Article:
And the trailers are great for showing me whats comming up and what might be worth seeing (although I am glad I didn't trust the trailer for Pixels and researched it a bit otherwise I would have wasted my money on that Adam Sandler piece of crap)

Comment Re:Apple buys Volkswagen's assets.... (Score 1) 535

The question is, could Apple (with its huge cash reserves) out-donate, out-bribe and out-lobby the dealer associations to get the laws it would need?

In particular, would it be able to overcome the HUGE political clout of the Texas Automobile Dealers Association (something that Tesla has thus far been unable to do)

Comment Surprised Nintendo hasn't been more aggressive (Score 1) 151

I am surprised Nintendo hasn't been more aggressive in enforcing its IP.
Like targeting and Super Mario Bros X (a PC game that lets you build and play Mario levels, something in direct competition with their new Super Mario Maker game)
Or going after the many web sites selling arcade machines featuring unlicensed copies of Nintendo games in them.

Comment CAs are the problem (Score 3, Interesting) 103

The problem is that any of the many entities your browser trusts can create a valid certificate for any domain and the browser will just accept it.

What we need is to move away from CAs and adopt a new system for storing the information needed to make a web connection secure. Storing keys in DNS and using DNSSEC to secure that is one option. And there are others (although I can't actually remember any of them off the top of my head).

If you have a situation where its impossible for anyone other than the actual owner of the domain to store a key, its not possible for a rogue CA (or a hacked CA ala DigiNotar or one that has been co-oped by a government or intelligence agency) to issue a bogus certificate or a bogus public key.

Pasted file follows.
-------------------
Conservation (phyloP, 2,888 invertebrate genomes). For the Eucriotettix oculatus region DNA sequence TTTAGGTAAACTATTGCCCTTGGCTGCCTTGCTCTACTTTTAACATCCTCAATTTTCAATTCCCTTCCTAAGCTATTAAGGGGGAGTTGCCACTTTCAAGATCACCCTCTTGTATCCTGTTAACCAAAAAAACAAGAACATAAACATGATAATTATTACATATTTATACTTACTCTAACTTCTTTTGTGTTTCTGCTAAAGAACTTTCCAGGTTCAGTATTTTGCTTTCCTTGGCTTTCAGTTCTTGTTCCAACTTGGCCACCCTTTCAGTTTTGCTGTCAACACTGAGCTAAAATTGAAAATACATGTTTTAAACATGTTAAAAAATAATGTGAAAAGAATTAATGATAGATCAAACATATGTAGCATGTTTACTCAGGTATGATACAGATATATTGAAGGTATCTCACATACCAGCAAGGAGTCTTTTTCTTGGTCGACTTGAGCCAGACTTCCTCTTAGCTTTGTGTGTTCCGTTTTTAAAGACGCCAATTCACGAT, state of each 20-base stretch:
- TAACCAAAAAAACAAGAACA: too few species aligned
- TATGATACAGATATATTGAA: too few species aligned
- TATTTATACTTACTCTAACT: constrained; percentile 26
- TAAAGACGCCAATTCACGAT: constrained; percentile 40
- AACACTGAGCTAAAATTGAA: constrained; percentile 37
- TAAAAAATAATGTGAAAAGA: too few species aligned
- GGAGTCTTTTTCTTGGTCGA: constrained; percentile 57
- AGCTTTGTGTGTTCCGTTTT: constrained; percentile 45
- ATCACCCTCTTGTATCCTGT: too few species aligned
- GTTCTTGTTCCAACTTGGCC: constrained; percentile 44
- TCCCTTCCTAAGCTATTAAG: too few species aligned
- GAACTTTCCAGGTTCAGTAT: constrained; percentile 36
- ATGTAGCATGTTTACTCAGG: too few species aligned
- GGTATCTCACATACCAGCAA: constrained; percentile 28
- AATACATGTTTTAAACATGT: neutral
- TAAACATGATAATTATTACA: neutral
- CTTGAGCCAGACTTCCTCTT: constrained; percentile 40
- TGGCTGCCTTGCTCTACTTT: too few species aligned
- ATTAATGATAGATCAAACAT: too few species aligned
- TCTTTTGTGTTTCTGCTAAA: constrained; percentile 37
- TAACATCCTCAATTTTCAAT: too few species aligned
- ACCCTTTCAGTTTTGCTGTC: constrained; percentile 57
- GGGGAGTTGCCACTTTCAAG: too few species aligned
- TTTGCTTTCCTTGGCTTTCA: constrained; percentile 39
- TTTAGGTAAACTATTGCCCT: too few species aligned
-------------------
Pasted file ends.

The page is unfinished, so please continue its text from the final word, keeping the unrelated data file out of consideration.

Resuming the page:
What I dont get is why there is no real interest from the people who came up with these alternatives to push them particularly hard and why there is basically zero interest from the people and entities who write the software that the web runs on (browsers, servers etc) to make any moves towards using these new systems.

Comment 10Mbps would be more than enough for me (Score 1) 280

On my ADSL2+ connection I usually somewhere around 8-9mbits downstream depending on exactly what my router last synced at (currently getting 9.1mbits) and that is plenty fine for me even when watching YouTube or other video sites. The biggest problem is the poor quality of my copper line to the exchange (blame that on Telstra here in Australia who own the wires)

Comment How about not connecting cars to the Internet (Score 3, Insightful) 39

The best place to start in making cars more secure is to stop connecting them to the Internet or cellular networks. It makes them vulnerable to remote exploits and increases the cost of the car.

But now we have some jurisdictions (EU I think is one) mandating cellular connections in new cars so they can support "emergency features" (presumably stuff so when the car is involved in a serious crash, the car can notify emergency services automatically in case the occupants are pinned down or unconscious and cant make an emergency call themselves)

Get rid of the cellular connections, get rid of all this "infotainment" crap (whoever thought "apps" in a car is a good idea is an idiot). And spend some money on really strong encryption in things like the remote unlock keyfobs and engine immobilisers so hackers cant get in.

Top Ten Things Overheard At The ANSI C Draft Committee Meetings: (9) Dammit, little-endian systems *are* more consistent!